Governor Andrew M. Cuomo today announced nearly $4 million in awards to 23 projects under the first round of the Community Heat Pump Systems Pilot program to advance community thermal networks that harness geothermal and waste energy to heat and cool buildings. The winning projects will explore clean energy options at 600 buildings to reduce carbon emissions and air pollution with two-thirds of funding being directed to projects that support disadvantaged communities. This announcement supports Governor Cuomo's nation-leading clean energy and climate agenda in the Climate Leadership and Community Protection Act including an 85 percent reduction in greenhouse gas emissions by 2050.
"Community thermal networks create the opportunity to scale up building electrification by providing healthier places to live and work to communities across the State," Governor Cuomo said. "These projects showcase how we can pair new, clean energy infrastructure in our communities while also delivering long-term energy savings for residents, including those in low income and disadvantaged communities."
"New York State is investing in community thermal networks to both advance clean energy options and deliver long-term energy savings to communities in need," said Lieutenant Governor Kathy Hochul. "The Community Heat Pump Systems Pilot Program will provide healthy living and working spaces and bring New York closer to our nation-leading goal of reducing greenhouse gas emissions by 85% by 2050."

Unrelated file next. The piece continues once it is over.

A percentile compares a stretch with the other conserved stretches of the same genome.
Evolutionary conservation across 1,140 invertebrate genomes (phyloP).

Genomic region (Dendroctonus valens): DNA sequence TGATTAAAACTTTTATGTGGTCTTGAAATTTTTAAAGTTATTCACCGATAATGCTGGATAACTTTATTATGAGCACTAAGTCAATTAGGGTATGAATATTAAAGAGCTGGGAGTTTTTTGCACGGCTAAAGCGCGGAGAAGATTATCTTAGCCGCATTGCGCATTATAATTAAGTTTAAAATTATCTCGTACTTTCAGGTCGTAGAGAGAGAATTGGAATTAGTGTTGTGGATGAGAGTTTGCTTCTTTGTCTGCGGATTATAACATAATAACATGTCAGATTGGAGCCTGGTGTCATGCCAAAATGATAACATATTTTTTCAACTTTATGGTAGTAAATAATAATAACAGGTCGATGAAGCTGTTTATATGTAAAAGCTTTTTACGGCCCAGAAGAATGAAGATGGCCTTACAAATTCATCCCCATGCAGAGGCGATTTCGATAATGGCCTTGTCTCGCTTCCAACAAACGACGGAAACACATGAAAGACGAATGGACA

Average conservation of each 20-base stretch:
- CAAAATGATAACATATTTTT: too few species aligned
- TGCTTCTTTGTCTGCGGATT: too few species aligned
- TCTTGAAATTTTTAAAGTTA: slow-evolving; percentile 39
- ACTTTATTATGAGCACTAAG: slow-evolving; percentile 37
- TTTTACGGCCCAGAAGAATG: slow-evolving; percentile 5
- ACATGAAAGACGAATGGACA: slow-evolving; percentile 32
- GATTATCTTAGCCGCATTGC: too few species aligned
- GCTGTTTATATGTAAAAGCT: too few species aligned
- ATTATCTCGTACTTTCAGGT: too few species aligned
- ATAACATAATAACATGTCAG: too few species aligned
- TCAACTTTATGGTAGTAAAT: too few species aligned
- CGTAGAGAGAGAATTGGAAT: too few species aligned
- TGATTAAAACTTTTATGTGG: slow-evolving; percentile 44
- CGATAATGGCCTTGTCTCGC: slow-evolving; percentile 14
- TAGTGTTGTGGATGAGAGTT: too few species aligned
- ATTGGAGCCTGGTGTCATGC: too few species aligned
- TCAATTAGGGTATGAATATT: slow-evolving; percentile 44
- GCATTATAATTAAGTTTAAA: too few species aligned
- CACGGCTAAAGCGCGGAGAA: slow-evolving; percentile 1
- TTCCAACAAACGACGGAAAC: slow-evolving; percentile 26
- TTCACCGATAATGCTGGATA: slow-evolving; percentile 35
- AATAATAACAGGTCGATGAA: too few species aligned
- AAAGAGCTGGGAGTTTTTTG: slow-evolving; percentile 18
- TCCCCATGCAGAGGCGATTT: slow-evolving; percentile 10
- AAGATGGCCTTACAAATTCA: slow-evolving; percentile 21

The Community Heat Pump Systems Pilot Program is administered by the New York State Energy Research and Development Authority and seeks to create community thermal networks by connecting multiple buildings located in proximity to each other through shared heat pump piping and infrastructure. A community thermal strategy accelerates the decarbonization of New York's building stock - moving from a building-by-building approach to a block-by-block and community-by-community model.
Today's announcement includes projects that were awarded in three categories: scoping studies, construction projects and best practices guidebooks to ensure that new, innovative models for thermal networks will be developed to maximize project scope and community impact. The pilot program also focuses on exploring waste energy discarded by other buildings or community sources to supply the heat pumps. Funding for additional proposals is still available for scoping studies, construction projects and best practices guidebooks and in the area of design studies.
NYSERDA President and CEO Doreen M. Harris said, "Heat pumps provide innovative technology to deliver clean, affordable energy to homes and businesses, which is a game changer in the fight against climate change, particularly in underserved communities. Together with our partners, we are creating pathways and resources that will lower carbon emissions from buildings, improve access to clean energy, and empower sustainability across New York State."